The immense merit of the proposals discussed above is that they broaden and renew reflections around the economic model of the Commons, showing the need to complement this model by taking into account the issue of social rights and social welfare. An ‘Economy of the Commons’ already exists, but several voices have pointed to its very imperfect nature. For example, Michel Bauwens uses Free Software to demonstrate the paradox in which we find ourselves today. This is the sector where the Commons economy is probably most developed, but if individuals sustain the Commons through their contributions, those that are in turn supported by the Commons are few and far between:
[…] people who contribute to the commons cannot in the current state of affairs ensure their livelihood through this practice, to ‘live in the commons’. They must remain the employee of a firm, such as IBM for example or another company whose purpose is profit. Value is therefore ‘sucked’ out of the common towards the sphere of capital accumulation.
[…] certainly we have common, but it is not possible to ‘live in the Commons’. The only way to ensure one’s livelihood is to also participate in the accumulation of capital […] People who contribute to the commons should be able to live from them and the value they produce should remain in this sphere. In this way we could reinvest in the commons, through dedicated infrastructure. This accumulation in the commons would ultimately allow independent self-reproduction, which is not the case today.
In the case of Free Software, individual-contributors find themselves ‘torn’ between two equally uncomfortable situations. They are either volunteers who use their free time to participate to projects, or employees paid by large companies to develop free resources reused then in the course of their activities (this is the case for more 75% today for Linux).
In these two cases, the situation can be considered unsatisfactory from the point of view of social justice. Free time is one of the most unequally distributed goods in our societies, which creates a real ‘invisible barrier’ for the exercise of contributory activities, according to people’s social status. Asking individuals to contribute to the Commons in addition to their day job places a heavy burden on them, even though the shared resources produce positive externalities that benefit society as a whole. On the other hand, contributors paid by firms clearly receive a remuneration connected to their activity, but there is a price to pay in return – developers lose their autonomy – as Sébastien Broca (2013) very clearly showed in his book ‘Utopia of free software’.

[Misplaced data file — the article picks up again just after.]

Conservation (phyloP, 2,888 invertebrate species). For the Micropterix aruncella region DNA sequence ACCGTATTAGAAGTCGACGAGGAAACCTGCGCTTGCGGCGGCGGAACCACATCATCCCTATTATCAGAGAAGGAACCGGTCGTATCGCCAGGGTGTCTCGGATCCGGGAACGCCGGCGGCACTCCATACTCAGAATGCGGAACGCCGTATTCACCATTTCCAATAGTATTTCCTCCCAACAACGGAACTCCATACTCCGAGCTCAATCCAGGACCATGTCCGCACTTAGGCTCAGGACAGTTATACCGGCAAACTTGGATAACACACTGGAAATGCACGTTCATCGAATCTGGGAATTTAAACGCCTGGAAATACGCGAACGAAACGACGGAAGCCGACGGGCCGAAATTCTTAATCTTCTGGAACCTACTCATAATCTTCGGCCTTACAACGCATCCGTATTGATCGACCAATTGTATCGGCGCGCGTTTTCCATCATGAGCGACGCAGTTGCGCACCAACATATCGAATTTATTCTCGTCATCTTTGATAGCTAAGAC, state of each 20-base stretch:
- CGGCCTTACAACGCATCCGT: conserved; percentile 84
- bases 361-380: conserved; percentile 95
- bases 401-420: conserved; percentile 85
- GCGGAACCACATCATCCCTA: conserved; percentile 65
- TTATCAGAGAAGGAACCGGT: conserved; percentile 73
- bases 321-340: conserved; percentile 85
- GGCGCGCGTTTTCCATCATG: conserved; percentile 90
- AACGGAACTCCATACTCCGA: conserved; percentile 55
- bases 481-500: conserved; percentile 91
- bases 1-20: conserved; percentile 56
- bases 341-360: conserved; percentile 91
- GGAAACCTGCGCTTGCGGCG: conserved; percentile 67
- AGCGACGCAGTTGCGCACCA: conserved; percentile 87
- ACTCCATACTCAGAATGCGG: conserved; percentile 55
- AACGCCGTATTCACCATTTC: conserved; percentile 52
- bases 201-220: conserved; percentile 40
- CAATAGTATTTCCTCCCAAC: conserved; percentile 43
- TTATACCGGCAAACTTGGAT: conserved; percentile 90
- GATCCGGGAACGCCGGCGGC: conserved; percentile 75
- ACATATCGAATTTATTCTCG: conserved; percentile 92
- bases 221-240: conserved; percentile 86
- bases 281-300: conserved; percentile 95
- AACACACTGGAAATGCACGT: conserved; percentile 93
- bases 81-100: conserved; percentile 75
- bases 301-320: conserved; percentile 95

We must not lose sight of the fact that the Commons also convey an emancipatory ideal linked to new forms of organization of productive activities. There are real Commons only where communities can ‘self-organize’ among peers to support the production of shared resources, based on democratic governance. When Commons become so dependent on waged labour—as is the case for Linux today—one wonders what kind of real emancipation contributors experience. The contributory activity is then ‘re-embedded’ in the relationship of subordination that characterises salaried work and its profound meaning has been altered.
If there is a ‘tragedy of the Commons’ today, it is less linked to the exhaustion of resources than to the exhaustion of the individuals themselves, because of the lack of social recognition of the value of their contributions. Even in the Free Software sector, the contribution from firms is actually insufficient in relation to infrastructural costs and people often devote their time and energy in destitute conditions to the production of these digital commons. A social rights approach could help to overcome these limitations inherent to thinking that has focused on the question of economic models (finding an interface with the market), without having the necessary complementary discussion about a social protection system that integrates the question of the Commons.
Reconnecting with the original meaning of the Commons
There is increasingly talk of a ‘return’ or a ‘rebirth’ of the Commons. This is a real phenomenon, but it is by no means a return to the identical, because the social significance of the Commons has changed profoundly compared to what they represented in the past for people.